Mikhail Gorbachev, who has been neutralized by the succession of Russian rulers, especially Putin) has just advised President Obama to get out of Afghanistan. Jonathan Steele suggests here (also attached below) that Obama ought to heed that advice, because Obama is in a similar albeit somewhat worse position than Gorbachev was in 1985-6.
Analogies are dangerous, because they can capture your thinking and take you off the cliff. But here goes.
If Steele's analogy is accurate, it suggests some pregnant ramifications that are not addressed directly by Steele: Russia (Putin and Medvedev) appear to be helping US/Nato in Afghanistan with training programs and by providing access routes for northern logistics lines of communication. This cooperation serve both parties by improving relations in the short term, but it also helps US/Nato stay on its disastrous course in Afghanistan. Are there other reasons why would Putin, an ardent nationalist, would what the US to remain stuck in Russia's backyard?
Russia needs help in staunching spillover of Sunni radicalism into its Moslem areas and its Central Asian sphere of influence (a variation of the original reason USSR invaded Afghanistan in 1979). The US war on the Taliban serves that interest. So from Putin's point of view, keeping US/Nato bogged down in Afghanistan serves Russian national interests for free.
Putin, a former member of the KGB and an ardent nationalist, certainly knows the US fomented Sunni extremism in Afghanistan to sucker the Soviets into invading Afghanistan with the aimed of bogging the USSR down in its own VietNam-like quagmire (a policy proudly acknowledged by President Carter's National Security Advisor,Zbigniew Brzezinski in his notorious interview in Le Nouvel Observateur, January 1998). Putin must also know that the US/Nato engagement in Afghanistan, is (1) a huge resource drain that is weakening US economically and militarily, as well as (2) weakening the bonds giving the US political control over its Nato allies. From his point of view, these two outcomes would certainly improve Russia's relative power with respect to Europeans (especially Germany) and in the world, at the expense of the US. Moreover, in Putin's eyes, these outcomes might seem to be justified as payback to the US. After all, did not the US unleash the Islamic radicalism with its efforts to maneuver the USSR into Afghanistan in 1979 and did not the US humiliate Russia by the exploiting Russia's economic misery and military weaknesses, after Gorbachev had done the the US and the West a huge favor by precipitating collapse of the Soviet Union and ending the Cold War without bloodshed?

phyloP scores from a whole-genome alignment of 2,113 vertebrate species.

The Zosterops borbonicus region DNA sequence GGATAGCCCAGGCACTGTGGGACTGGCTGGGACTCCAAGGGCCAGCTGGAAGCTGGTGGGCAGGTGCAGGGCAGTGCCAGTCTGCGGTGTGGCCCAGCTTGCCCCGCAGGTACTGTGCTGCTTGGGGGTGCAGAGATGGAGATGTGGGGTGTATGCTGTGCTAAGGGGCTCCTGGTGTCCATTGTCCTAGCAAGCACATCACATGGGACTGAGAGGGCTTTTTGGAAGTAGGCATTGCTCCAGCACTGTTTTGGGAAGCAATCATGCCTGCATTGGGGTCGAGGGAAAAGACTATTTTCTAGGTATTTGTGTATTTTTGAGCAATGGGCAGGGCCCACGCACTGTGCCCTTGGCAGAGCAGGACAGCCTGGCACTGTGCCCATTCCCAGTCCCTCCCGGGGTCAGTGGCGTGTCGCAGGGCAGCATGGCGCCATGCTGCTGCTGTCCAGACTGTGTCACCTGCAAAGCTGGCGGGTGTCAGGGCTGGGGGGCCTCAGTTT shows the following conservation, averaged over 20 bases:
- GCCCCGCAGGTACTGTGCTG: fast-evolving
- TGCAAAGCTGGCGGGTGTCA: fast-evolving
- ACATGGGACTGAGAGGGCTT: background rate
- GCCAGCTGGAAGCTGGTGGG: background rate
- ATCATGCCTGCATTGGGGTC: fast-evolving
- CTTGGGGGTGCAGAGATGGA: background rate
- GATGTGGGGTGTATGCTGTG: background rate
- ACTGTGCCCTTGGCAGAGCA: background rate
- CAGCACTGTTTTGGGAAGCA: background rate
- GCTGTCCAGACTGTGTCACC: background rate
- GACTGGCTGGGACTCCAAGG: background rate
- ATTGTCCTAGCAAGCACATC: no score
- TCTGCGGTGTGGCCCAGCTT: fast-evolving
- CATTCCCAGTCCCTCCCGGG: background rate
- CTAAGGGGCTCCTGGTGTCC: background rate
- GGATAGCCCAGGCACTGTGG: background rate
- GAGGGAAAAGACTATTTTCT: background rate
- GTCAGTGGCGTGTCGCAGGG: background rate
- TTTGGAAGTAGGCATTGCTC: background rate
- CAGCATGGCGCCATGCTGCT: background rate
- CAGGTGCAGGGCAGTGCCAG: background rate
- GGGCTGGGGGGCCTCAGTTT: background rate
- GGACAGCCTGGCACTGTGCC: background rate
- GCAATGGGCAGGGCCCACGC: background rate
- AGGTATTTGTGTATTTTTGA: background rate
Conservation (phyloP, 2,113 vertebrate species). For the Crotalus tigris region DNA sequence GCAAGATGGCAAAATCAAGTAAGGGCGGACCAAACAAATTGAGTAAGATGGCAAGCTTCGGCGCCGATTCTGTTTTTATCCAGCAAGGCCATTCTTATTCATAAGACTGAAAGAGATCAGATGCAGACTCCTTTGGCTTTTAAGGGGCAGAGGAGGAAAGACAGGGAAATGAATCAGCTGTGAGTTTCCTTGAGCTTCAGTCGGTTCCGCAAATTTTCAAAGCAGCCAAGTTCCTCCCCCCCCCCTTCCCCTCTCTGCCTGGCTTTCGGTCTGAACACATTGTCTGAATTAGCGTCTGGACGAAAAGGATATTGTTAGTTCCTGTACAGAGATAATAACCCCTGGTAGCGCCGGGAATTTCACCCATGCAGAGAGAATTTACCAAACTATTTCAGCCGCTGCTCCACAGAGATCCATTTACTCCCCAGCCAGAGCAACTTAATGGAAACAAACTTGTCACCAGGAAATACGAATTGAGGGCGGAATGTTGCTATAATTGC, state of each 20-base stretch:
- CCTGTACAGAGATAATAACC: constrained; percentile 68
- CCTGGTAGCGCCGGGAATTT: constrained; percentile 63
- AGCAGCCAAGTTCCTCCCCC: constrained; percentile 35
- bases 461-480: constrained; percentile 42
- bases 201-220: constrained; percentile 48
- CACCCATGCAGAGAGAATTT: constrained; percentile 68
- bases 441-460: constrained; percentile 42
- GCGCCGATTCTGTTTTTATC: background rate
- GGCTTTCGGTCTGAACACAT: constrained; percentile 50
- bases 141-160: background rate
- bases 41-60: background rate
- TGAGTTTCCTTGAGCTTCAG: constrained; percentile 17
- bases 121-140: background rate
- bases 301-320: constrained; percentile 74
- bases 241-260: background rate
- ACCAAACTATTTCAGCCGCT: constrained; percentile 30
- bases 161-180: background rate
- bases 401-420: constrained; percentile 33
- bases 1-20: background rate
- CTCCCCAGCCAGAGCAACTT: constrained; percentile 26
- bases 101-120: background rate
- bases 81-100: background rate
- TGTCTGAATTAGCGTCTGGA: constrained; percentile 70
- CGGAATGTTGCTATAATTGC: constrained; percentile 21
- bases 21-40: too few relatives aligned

So, who should Obama and his advisors listen to? Putin the nationalist and go for a short term political gain at expense of remaining stuck in the quagmire that serves Russia's interests, or Gobachev the statesman who advises Obama to bite the bullet and absorb short-term political pain to gain long term benefits of exiting a quagmire that is weakening the US economically and militarily?
Of course the war advocate could counter by saying this is based on an analogy run amok. We are not making the gross mistakes the Soviets made in Afghanistan, and besides, it is cutting and running that weakens us. After all, Gobachev is just an old man who refuses to see that his time has past and is struggling futilely to remain relevant.
guardian.co.uk 10/27/10 10:00 PM Jonathan Steele
Gorbachev has valuable advice for the US on the war in Afghanistan that Putin would rather he keep to himself
The surprise in this week's reports that Russia is planning to help Nato in Afghanistan by training Afghan helicopter pilots is that people are surprised. Memories are short, it seems, for the shift in Moscow's line came as early as July last year during Barack Obama's first summit in the Kremlin.
Designed to press the “reset” button after east-west tempers flared over the war in Georgia, the meeting ended with several agreements, the most dramatic of which was Russia's nod for the US to send military supplies across Russian territory to its forces in Afghanistan. Dmitry Medvedev and Vladimir Putin wanted to give Obama a reward for taking a calmer view of Russia than George Bush, in particular for accepting Georgia's share of blame in the South Ossetian crisis and for cancelling the most provocative aspects of Bush's missile defence scheme which Moscow viewed as a threat.
See Also (RECAP)
RECAP stops at 1 January 2010